Question: When we went to buy my new horse a salt block there were so many choices! I was told the brown one was best, then a customer in the store told me to buy the red one, so I didn’t buy anything! And they have blue and white ones too!! Help! Are the colors poisonous?
Answer from April Reeves: In my opinion, the perfect salt block for horses does not exist yet (hint to equine feed manufacturers – form one from sea salt please).
Red salt blocks: contain iodine – choice of horse owners. Same as our table salt (iodized).
Blue: contains iodine and cobalt – while there is no hard evidence that cobalt is bad or toxic for horses, many owners leave the blue behind for the cattle owners. Horses need cobalt in their diets – about <0.05 ppm. It is incorporated into vitamin B12, by the microorganisms in the cecum and colon and is an essential nutrient only if sources of B12 do not exist in the horse’s diet (Merck Veterinary manual: http://www.merckvetmanual.com/mvm/index.jsp?cfile=htm/bc/182602.htm).
White salt blocks: contain nothing but plain salt (sodium chloride).
Brown blocks: these vary according to the manufacturer (read label). Generally, they contain selenium, and are more of a mineral block. I use them in conjunction with a regular iodine salt block.
I have heard that some people will not feed a colored block as the colors are from dyes. While I am not comfortable eating dyes myself, there are no studies for horses that have died from dyes, and personally, horses do not live long enough to accumulate such small quantities of contaminants like a human would. I still want to see that white sea salt block one day though (hint hint).
I have never heard of any study or research about any horse dying from incorrect salt intake, just from lack of salt (where they eat dirt and sand and die from sand colic instead). If anyone out there has valid information I would love to hear it. I have heard of horses not cleaning up their feed because owner’s add too much salt in it. Horses are smarter than we give them credit for, and will adjust their feed imbalances as they feel appropriate.
I let my horses take in the salt levels they require, by themselves (I do not add it to feed). None of the horses are stalled daily, and they do not chew their blocks in boredom.
The next time you go to a store, ask the people who work there for advice. Try not to walk out without a salt block; it’s your horse that will pay the price.
I use the Redmond Rock Julie Goodnight recommends. ;)
I have found the Redmond Rock to be the best as well now that I’ve used it for a few months. We didn’t get it into Canada (at least in my area) until this summer, but I am impressed with the mineral counts. It’s similar to the Himalayan Salt for humans: minerals and trace elements that you may otherwise not get daily all in one package. I would not hesitate to recommend the Redmond Rock. Thanks Erica.
If you are looking for the best salt possible. Feed the White Mixing salt in the horses bucket with their feed and wet it down. It forces them to drink water and keep hydrated. Horses don’t get anything out of the blue blocks because their tounges are not the same as cattle. Those blocks are used for cattle not horses. You are throwing your money away by buying the blocks. White Mix salt lasts 10X longer and goes that much further. Feeding rate is a shot glass per feeding, make sure to WET your meal down.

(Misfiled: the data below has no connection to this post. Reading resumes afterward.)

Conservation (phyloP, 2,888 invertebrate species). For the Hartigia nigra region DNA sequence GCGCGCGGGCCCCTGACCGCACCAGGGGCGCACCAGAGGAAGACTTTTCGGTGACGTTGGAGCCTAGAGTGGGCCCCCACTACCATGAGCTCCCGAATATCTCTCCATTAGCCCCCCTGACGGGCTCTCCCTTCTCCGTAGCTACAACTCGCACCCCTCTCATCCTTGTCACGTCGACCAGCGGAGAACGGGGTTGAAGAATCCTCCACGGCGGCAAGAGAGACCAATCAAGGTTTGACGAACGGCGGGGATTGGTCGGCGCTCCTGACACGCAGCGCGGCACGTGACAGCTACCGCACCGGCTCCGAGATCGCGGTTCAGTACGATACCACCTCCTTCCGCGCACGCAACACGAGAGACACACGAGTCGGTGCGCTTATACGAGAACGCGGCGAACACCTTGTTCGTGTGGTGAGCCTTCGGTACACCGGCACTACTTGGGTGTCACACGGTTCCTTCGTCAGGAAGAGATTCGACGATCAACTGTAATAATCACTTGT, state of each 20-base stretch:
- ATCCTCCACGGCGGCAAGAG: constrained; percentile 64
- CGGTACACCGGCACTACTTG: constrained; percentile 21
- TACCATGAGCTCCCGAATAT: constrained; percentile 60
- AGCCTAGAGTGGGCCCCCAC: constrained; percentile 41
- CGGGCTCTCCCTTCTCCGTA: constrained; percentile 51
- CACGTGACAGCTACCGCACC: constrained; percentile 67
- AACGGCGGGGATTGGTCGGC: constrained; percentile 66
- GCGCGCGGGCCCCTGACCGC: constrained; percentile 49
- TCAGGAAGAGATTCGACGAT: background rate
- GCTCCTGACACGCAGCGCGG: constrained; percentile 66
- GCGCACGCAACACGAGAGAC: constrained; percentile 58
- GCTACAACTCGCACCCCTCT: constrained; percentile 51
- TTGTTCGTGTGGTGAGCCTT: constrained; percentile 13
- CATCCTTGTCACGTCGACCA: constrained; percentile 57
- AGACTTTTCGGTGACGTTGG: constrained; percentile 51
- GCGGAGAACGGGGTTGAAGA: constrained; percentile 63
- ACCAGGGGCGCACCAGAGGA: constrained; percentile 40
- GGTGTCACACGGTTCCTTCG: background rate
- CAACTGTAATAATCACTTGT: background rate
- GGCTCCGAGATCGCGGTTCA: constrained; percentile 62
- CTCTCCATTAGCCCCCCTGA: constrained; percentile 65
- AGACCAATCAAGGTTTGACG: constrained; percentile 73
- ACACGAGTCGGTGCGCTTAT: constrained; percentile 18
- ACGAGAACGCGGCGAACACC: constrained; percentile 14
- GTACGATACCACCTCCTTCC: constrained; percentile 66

I can’t agree with feeding a horse measured quantities of salt. While there may be a few horses that need the extra push to stay hydrated, or specific exercises and disciplines such as endurance demands the extra salt, the majority of horses do not. Horses are far more intuitive about their needs than we are. Leave it alone is my motto, but do watch your horses and pay attention. Humans need to learn to get out of the way sometimes….
um i still dont get it does my horse NEED salt or is it just for whatever.How many times a week do i feed it to my horse and what color HELP ME!
Same reason you need salt: it helps the horses body to metabolise, absorb and retain minerals and fluids. Without it, they lose the ability to sweat and other organ functions. Salt is a main ingredient for all mammals.
April, there is actually one from sea salt! It’s where I get my salt for my horses, Sea-Agri. I feed it free choice, just pour the salt into a tub and leave that in the field.
The main difference between Sea-Agri and Redmond is that sea-agri is made from dehydrated sea water (still loaded with minerals) and Redmond is salt mined from the earth. Redmond’s salt is orangey coloured with a much higher iron level, whereas Sea-Agri is grey/white with much higher Magnesium levels and small amounts of iron. From the research I’ve done, iron is the most over-supplemented mineral in the horse’s diet – why? Because there is iron in almost everything they consume – grass, hay, water, etc. Horses only need around 40 ppm of iron as a daily requirement. Sea-agri and redmond both have mineral analysis charts you can check out to compare further.
Sea-agri has some distributors in Canada, so shipping or pick up in Canada is definitely available, it’s just not it all the tack stores like Redmond. The Sea-agri website is really informative and there’s actually so much more that you can use their salt for.
And to add to my comment, here is a comparison of the different levels of minerals in each of the salt brands: http://www.seaagri.com/docs/competitive_analysis_smfa_creation_redmond_midwest_labs_nov2012.pdf